The U.S. Interior Dept. released its annual National Park Service Visitor Spending Effects Report for 2019 and found that over 327.5 million park visitors spent nearly $21.0 billion in local gateway regions in 2019 while visiting National Park Service lands across the country.

The report uses four types of regional economic effects from visits to national parks.

  • The Jobs classification is used to measure annualized full- and part-time jobs that are supported by NPS visitor spending.
  • Labor Income includes employee wages, salaries and payroll benefits, as well as the incomes of proprietors that are supported by NPS visitor spending.
  • Value-Added measures the contribution of NPS visitor spending to the Gross Domestic Product (GDP) of a regional economy. Value added is equal to the difference between the amount an industry sells a product for and the production cost of the product.
  • Economic Output is a measure of the total estimated value of the production of goods and services supported by NPS visitor spending. Economic output is the sum of all intermediate sales (business-to-business) and final demand (sales to consumers and exports).

The nearly $21 billion in expenditures supported a total of 340,500 Jobs, $14.1 billion in Labor Income, $24.3 billion in Value Added, and $41.7 billion in Economic Output in the national economy. The report indicated the lodging sector saw the highest direct effects, with $7.1 billion in Economic Output directly contributed to this sector nationally. The restaurant sector saw the next greatest effects, with $4.2 billion in Economic Output directly contributed to this sector nationally.

The visits to America’s national parks in 2019 grew 2.9 percent, or 9 million visits, to 327,516,619 recreation visits, exceeding the 300 million mark for the fifth consecutive year. The visitation total for the year is the third-highest since record-keeping began in 1904. In 2019, 33 parks set new records for annual recreation visits, and 3 parks (Golden Gate National Recreation Area, Blue Ridge Parkway, and Great Smoky Mountains National Park) received more than 12 million recreation visits each. Total party days/nights are estimated for each park unit and for each visitor segment. In 2019, visitor parties accounted for an estimated 132.1 million party days/nights. Lodging outside the park accounted for the largest portion of party days/nights at 33 percent of the total followed by local day trips (21 percent) and non-local day-trips (21 percent). Camping and lodging inside NPS units accounted for just over 3 percent of total party days/nights spent in local gateway regions.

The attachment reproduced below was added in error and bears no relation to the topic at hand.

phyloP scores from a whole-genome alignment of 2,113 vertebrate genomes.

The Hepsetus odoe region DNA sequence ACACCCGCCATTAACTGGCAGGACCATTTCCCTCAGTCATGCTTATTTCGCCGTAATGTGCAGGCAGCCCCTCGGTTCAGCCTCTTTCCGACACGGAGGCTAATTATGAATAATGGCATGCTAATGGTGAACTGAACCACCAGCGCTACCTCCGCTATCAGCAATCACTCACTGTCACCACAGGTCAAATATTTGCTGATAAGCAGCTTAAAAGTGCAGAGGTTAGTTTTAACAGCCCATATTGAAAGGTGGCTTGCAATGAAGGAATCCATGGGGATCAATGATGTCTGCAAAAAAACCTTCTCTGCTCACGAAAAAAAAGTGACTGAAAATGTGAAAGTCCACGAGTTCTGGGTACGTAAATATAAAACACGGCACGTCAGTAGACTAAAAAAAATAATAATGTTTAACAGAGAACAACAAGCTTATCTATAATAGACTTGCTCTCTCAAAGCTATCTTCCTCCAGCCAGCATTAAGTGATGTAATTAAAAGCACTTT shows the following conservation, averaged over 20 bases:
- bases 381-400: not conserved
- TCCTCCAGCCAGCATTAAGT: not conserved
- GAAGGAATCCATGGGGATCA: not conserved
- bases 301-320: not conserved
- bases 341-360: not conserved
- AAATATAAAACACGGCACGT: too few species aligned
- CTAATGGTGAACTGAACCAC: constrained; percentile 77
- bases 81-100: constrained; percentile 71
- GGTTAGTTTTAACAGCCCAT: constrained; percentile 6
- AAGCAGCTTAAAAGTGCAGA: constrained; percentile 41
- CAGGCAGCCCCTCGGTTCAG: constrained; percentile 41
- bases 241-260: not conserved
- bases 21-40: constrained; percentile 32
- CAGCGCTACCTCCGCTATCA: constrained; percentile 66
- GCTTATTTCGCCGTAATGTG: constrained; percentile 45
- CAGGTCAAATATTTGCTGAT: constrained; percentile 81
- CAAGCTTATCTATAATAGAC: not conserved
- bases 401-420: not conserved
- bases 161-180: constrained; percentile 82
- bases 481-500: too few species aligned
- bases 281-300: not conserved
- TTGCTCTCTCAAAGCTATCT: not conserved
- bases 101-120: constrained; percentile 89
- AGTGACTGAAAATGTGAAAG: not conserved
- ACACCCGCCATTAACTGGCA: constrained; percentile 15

Visitor spending was estimated for each park unit and for each visitor segment based on park and segment-specific expenditure profiles. Total visitor spending is equal to total party days/nights multiplied by spending per party per day/night. The report estimated that lodging expenses account for the largest share of visitor spending. In 2019, park visitors spent $7.1 billion on lodging in hotels, motels, bed and breakfasts, and other specialty lodging and an additional $0.5 billion on camping fees. Food expenses account for the next largest share of expenditures. In 2019, park visitors spent $4.2 billion on dining at restaurants and bars and an additional $1.4 billion purchasing food at grocery and convenience stores.

 

Source: U.S. Dept. of Interior, National Park Visitor Spending Effects Report

The graphic above represents the distribution of total party days/nights by visitor segment. Total party days/nights measure the number of days (for day trips) and nights (for overnight trips) that visitor groups spend in gateway regions while visiting NPS sites. In 2019, visitor groups accounted for 132.1 million party days/nights.

The secondary effects of visitor spending supported an estimated additional 135,700 Jobs, $7.9 billion in Labor Income, $13.6 billion in Value Added, and $24.5 billion in Economic Output in the national economy. Economic contributions are estimated by multiplying total (local and non-local) visitor spending by park-level (local gateway region) economic multipliers. Table A-2 provides estimates of the percent of visitor spending for each park that is made by non-local visitors.

The National Park System includes 419 areas covering more than 84 million acres. Park units can be found in every state, the District of Columbia, American Samoa, Guam, Puerto Rico, and the U.S. Virgin Islands.